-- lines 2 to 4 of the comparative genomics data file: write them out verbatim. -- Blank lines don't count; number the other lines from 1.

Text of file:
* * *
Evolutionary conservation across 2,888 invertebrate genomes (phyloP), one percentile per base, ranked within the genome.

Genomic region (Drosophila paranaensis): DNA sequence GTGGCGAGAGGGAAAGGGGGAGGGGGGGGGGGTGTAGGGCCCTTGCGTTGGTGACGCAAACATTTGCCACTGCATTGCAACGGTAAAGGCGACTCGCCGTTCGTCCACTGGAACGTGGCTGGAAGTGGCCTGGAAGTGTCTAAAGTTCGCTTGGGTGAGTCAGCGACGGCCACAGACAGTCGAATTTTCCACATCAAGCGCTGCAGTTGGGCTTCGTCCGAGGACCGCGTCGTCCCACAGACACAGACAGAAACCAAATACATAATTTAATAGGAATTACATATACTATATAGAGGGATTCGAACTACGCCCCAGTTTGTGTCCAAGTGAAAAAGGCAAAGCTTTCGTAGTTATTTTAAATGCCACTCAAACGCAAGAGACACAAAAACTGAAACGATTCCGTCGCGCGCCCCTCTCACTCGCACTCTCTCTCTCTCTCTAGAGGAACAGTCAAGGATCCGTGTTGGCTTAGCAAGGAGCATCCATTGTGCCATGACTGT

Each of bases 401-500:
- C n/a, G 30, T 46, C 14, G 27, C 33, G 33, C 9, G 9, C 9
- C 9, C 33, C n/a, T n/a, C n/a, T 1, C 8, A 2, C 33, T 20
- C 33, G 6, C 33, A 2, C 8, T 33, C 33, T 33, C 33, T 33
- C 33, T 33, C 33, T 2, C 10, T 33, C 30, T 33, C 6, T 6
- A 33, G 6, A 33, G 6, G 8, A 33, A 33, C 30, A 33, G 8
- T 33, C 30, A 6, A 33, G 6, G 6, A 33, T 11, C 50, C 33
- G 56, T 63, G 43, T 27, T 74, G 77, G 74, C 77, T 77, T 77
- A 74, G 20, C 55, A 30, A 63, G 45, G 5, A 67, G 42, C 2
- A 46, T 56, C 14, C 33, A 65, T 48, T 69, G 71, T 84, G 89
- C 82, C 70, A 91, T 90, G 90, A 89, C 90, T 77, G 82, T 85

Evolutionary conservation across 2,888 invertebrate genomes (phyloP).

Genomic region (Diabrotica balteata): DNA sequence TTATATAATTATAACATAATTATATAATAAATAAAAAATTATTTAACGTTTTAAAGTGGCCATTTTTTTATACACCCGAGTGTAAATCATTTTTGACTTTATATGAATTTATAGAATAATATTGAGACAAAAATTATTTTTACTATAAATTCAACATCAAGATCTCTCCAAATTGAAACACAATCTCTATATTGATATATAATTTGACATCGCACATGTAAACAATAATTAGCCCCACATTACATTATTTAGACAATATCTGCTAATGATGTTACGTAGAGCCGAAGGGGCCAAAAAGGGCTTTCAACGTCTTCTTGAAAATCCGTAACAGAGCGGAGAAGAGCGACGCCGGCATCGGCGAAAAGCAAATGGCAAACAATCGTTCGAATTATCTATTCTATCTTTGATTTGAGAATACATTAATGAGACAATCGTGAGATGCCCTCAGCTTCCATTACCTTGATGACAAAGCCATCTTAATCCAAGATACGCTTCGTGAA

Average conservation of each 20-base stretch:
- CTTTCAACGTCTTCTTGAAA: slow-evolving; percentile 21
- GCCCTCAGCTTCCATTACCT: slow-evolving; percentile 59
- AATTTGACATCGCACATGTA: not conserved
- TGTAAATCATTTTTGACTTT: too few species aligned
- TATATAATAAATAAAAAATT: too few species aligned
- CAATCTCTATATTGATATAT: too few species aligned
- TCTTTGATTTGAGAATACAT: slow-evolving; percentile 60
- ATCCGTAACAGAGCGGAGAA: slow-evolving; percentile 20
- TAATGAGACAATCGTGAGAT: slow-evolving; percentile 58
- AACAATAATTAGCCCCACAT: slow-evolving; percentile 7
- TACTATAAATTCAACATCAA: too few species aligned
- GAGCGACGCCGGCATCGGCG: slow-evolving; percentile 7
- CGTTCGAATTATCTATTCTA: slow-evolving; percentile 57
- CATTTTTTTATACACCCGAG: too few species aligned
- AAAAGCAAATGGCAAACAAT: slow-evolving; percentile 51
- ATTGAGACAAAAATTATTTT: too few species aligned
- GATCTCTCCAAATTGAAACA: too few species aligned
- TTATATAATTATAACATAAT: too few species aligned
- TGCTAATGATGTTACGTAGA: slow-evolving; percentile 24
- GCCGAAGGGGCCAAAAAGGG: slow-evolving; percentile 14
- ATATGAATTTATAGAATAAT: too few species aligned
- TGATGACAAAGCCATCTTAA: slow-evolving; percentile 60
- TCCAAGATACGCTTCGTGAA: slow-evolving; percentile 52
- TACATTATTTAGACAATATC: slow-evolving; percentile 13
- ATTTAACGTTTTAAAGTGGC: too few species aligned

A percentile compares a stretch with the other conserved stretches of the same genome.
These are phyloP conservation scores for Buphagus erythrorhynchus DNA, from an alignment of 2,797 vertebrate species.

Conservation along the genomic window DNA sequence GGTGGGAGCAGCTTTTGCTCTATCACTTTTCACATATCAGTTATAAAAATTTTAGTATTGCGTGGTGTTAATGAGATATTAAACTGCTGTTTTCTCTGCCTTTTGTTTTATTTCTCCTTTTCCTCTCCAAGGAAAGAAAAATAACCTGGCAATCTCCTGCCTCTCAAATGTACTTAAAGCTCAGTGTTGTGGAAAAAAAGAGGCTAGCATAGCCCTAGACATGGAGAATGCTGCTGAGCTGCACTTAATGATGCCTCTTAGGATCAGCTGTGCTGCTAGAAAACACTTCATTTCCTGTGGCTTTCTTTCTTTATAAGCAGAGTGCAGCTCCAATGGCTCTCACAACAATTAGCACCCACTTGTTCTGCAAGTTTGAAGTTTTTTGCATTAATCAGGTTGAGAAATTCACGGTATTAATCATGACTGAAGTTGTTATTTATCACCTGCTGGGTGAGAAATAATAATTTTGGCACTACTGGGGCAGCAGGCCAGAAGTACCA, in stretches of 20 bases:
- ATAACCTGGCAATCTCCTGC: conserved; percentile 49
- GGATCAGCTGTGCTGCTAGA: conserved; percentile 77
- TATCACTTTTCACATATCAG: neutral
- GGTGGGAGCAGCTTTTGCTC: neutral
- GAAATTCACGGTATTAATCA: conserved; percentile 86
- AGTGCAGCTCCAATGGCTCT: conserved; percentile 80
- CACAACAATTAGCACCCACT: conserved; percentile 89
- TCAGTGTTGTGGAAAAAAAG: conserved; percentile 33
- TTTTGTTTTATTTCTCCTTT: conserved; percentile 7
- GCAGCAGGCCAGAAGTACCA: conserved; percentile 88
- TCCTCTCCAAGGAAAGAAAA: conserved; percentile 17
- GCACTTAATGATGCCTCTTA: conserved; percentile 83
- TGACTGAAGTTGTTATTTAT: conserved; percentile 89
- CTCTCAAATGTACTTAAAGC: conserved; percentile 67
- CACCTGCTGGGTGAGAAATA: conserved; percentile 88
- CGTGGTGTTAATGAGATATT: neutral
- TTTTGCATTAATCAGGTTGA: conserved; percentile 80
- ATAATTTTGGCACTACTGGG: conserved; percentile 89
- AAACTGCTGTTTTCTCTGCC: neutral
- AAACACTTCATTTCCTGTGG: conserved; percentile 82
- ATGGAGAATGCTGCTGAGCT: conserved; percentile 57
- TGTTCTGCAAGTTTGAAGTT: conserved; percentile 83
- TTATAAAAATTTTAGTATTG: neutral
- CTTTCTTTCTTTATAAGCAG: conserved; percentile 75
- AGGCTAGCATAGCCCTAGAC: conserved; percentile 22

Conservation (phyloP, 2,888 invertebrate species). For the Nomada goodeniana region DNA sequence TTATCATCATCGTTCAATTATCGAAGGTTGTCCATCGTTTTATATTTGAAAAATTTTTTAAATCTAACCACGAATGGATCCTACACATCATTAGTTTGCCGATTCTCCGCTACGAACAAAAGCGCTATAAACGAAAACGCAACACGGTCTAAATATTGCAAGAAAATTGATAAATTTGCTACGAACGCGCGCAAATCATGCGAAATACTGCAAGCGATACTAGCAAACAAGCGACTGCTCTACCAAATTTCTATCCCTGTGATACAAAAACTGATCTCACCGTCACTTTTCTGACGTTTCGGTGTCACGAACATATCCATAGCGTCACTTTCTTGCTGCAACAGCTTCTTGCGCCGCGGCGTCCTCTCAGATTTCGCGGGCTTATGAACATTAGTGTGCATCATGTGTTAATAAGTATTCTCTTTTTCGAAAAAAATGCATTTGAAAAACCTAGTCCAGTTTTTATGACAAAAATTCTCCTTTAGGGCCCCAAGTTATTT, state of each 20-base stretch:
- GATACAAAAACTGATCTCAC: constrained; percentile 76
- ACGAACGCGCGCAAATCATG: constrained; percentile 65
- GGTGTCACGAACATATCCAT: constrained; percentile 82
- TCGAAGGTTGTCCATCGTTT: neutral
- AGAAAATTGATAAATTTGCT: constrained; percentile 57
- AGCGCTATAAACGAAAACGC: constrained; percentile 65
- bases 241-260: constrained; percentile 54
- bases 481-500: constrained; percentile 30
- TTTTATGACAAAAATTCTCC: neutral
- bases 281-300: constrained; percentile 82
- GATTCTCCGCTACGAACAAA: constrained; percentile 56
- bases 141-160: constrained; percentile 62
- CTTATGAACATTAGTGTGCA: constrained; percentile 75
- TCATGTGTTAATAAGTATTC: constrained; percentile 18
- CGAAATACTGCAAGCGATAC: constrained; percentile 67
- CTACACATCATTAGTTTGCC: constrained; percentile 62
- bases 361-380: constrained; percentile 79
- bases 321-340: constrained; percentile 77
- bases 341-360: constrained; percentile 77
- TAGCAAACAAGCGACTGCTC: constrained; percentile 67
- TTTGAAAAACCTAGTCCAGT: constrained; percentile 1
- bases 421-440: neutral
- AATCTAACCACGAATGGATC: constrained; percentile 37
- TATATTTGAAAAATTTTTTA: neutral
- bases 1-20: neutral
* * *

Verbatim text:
Genomic region (Drosophila paranaensis): DNA sequence GTGGCGAGAGGGAAAGGGGGAGGGGGGGGGGGTGTAGGGCCCTTGCGTTGGTGACGCAAACATTTGCCACTGCATTGCAACGGTAAAGGCGACTCGCCGTTCGTCCACTGGAACGTGGCTGGAAGTGGCCTGGAAGTGTCTAAAGTTCGCTTGGGTGAGTCAGCGACGGCCACAGACAGTCGAATTTTCCACATCAAGCGCTGCAGTTGGGCTTCGTCCGAGGACCGCGTCGTCCCACAGACACAGACAGAAACCAAATACATAATTTAATAGGAATTACATATACTATATAGAGGGATTCGAACTACGCCCCAGTTTGTGTCCAAGTGAAAAAGGCAAAGCTTTCGTAGTTATTTTAAATGCCACTCAAACGCAAGAGACACAAAAACTGAAACGATTCCGTCGCGCGCCCCTCTCACTCGCACTCTCTCTCTCTCTCTAGAGGAACAGTCAAGGATCCGTGTTGGCTTAGCAAGGAGCATCCATTGTGCCATGACTGT

Each of bases 401-500:
- C n/a, G 30, T 46, C 14, G 27, C 33, G 33, C 9, G 9, C 9